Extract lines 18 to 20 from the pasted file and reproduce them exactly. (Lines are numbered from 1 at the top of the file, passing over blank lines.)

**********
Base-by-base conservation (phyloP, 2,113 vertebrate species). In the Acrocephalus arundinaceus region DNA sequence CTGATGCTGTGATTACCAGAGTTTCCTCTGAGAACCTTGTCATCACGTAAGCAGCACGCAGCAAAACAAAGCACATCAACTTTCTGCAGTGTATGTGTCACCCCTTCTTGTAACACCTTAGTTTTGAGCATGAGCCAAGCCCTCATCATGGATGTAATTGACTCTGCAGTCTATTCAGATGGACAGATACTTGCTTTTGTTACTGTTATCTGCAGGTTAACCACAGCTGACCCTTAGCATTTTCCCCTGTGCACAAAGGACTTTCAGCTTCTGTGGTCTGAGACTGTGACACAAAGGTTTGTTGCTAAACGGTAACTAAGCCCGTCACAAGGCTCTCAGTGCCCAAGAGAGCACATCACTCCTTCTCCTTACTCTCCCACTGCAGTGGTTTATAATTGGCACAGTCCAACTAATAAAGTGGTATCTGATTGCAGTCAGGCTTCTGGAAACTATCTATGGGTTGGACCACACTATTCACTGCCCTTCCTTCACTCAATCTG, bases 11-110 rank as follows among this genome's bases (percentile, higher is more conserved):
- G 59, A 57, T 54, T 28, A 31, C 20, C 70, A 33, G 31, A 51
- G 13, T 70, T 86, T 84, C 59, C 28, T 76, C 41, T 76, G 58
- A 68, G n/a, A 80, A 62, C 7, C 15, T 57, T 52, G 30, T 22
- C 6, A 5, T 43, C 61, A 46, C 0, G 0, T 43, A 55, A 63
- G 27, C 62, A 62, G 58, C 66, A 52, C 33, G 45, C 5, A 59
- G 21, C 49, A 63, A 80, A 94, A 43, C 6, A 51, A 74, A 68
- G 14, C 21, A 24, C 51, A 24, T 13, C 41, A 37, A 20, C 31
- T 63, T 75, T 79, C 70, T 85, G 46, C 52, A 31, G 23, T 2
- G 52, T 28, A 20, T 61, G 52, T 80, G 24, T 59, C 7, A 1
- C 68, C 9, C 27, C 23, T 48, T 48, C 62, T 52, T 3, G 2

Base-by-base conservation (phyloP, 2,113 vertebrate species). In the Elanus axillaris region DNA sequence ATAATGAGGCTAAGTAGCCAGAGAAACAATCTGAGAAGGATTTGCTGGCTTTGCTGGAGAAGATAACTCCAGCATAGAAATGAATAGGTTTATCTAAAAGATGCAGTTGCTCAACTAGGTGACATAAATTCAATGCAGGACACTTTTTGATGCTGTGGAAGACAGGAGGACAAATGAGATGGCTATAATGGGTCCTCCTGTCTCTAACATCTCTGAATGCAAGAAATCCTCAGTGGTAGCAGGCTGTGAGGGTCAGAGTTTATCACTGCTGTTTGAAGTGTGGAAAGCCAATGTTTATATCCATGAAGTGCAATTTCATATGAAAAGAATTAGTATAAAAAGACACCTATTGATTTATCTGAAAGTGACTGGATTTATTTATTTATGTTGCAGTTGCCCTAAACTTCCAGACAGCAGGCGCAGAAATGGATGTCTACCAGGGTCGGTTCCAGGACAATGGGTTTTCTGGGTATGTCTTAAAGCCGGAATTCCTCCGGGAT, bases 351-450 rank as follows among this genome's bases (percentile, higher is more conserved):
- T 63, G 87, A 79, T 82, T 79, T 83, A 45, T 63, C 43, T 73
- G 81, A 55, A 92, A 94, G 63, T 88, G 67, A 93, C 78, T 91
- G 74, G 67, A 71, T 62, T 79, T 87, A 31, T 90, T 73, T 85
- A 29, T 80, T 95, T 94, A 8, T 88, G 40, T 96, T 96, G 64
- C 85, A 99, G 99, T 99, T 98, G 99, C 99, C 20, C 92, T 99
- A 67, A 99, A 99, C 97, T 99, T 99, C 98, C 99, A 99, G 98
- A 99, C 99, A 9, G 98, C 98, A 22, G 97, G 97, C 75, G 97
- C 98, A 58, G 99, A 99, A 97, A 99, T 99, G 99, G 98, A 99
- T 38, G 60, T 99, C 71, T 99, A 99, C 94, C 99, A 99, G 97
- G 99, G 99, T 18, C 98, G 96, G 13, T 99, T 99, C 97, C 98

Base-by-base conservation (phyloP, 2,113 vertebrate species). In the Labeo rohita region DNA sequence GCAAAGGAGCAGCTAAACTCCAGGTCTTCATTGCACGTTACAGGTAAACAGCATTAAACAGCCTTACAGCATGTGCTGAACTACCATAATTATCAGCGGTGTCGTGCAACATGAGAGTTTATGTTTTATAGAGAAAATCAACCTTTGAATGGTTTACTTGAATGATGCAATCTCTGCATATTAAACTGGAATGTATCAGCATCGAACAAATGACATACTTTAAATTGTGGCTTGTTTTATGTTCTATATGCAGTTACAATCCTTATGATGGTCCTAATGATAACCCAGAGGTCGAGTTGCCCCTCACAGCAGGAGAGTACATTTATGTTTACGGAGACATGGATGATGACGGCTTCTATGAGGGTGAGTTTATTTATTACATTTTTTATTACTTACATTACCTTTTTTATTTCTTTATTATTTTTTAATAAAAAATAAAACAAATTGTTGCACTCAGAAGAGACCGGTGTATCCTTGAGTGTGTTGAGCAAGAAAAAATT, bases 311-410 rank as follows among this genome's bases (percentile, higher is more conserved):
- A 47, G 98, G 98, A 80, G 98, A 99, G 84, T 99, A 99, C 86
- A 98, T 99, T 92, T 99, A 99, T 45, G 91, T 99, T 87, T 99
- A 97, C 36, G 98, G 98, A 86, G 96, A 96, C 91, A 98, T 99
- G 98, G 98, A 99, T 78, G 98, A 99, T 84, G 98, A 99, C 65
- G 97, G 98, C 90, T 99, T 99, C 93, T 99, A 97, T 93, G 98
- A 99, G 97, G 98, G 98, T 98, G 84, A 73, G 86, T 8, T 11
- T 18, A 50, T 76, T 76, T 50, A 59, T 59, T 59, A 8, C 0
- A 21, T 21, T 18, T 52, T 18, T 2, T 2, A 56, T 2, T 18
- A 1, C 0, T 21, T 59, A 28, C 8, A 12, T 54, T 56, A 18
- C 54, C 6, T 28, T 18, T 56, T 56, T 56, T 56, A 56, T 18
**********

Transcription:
- A 67, A 99, A 99, C 97, T 99, T 99, C 98, C 99, A 99, G 98
- A 99, C 99, A 9, G 98, C 98, A 22, G 97, G 97, C 75, G 97
- C 98, A 58, G 99, A 99, A 97, A 99, T 99, G 99, G 98, A 99